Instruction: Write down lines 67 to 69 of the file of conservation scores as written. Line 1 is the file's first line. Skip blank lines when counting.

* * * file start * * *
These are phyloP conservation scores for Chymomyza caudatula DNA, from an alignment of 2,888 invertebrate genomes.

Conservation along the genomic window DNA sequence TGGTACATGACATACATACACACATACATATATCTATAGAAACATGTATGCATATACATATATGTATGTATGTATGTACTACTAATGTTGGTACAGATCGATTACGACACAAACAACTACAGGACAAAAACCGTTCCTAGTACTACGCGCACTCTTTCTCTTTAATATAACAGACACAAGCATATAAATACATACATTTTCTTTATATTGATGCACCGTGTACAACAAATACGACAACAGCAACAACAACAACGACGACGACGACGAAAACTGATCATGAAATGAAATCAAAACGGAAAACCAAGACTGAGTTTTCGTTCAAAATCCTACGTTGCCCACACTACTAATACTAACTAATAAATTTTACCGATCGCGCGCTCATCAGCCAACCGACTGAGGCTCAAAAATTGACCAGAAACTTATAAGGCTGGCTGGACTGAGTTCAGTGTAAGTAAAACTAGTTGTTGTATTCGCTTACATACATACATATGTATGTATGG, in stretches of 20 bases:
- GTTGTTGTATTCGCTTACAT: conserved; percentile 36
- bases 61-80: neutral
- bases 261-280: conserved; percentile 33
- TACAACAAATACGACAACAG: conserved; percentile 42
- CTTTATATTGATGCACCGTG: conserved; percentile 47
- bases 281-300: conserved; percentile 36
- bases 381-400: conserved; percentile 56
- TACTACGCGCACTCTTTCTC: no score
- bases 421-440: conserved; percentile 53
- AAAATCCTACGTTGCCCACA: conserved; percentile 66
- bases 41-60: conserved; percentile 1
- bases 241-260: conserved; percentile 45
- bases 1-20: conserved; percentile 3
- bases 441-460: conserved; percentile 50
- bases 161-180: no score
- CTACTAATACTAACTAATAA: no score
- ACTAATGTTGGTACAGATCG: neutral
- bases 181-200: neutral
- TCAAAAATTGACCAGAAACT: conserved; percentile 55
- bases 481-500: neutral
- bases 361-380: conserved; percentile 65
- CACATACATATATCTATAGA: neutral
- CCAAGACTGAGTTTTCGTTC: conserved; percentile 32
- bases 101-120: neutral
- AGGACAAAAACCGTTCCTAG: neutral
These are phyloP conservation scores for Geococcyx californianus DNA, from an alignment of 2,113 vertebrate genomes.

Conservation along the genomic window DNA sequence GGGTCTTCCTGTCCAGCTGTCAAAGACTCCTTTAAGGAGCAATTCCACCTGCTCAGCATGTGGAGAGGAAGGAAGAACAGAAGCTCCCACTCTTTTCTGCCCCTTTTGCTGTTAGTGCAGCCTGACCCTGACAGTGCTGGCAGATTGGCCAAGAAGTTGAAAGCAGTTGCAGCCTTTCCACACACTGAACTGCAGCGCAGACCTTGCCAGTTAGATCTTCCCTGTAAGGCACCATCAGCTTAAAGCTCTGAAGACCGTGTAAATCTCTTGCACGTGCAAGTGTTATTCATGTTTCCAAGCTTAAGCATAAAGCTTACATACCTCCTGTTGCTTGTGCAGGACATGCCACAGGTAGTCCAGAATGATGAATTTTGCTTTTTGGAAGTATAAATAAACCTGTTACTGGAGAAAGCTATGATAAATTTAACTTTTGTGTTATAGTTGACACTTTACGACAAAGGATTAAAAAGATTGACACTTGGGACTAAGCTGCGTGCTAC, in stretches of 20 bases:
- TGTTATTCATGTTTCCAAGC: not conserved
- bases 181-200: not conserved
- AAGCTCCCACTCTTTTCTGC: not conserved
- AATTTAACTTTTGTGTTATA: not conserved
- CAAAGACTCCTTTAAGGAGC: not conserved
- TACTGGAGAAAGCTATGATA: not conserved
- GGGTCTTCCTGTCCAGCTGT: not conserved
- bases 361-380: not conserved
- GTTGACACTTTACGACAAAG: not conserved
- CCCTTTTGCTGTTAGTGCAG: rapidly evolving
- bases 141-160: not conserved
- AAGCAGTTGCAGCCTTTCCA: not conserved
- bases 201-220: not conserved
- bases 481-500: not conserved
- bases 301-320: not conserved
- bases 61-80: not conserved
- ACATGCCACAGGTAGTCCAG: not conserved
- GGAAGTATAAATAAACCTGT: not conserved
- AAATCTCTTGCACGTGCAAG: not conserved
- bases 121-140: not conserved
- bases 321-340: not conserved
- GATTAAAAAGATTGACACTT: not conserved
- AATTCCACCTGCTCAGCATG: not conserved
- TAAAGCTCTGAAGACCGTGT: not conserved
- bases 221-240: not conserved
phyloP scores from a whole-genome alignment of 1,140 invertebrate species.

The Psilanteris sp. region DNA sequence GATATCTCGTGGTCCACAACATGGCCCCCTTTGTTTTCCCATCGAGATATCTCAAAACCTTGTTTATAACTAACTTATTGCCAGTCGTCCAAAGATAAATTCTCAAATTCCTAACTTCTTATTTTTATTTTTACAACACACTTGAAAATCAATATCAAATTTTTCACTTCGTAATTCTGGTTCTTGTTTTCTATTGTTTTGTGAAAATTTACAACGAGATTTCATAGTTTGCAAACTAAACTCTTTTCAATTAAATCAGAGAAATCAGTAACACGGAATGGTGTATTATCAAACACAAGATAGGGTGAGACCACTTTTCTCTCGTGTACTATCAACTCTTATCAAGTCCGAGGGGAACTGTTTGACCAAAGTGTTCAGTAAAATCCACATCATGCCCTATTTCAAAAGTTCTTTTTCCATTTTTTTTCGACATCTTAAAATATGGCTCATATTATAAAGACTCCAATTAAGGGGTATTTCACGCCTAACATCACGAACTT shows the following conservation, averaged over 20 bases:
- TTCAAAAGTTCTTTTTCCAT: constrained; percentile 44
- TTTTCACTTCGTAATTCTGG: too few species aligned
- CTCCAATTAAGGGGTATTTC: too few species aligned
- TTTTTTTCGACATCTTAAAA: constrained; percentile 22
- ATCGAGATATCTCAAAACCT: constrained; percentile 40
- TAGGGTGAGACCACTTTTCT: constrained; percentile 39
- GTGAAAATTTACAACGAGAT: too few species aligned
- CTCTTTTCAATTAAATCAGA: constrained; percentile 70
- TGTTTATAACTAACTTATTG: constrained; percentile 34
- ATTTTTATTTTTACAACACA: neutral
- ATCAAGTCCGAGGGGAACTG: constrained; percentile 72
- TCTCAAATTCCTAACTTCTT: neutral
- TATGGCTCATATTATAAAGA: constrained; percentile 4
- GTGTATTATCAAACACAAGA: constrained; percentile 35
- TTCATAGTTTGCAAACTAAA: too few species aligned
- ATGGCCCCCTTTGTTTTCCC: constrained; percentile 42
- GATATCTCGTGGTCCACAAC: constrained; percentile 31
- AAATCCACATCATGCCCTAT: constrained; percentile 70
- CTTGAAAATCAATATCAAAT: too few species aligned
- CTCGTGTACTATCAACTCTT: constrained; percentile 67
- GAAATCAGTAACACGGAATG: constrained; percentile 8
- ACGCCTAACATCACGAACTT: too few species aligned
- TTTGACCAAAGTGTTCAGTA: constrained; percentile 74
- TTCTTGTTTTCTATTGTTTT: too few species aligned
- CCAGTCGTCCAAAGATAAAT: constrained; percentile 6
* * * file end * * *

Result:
- ATCAAGTCCGAGGGGAACTG: constrained; percentile 72
- TCTCAAATTCCTAACTTCTT: neutral
- TATGGCTCATATTATAAAGA: constrained; percentile 4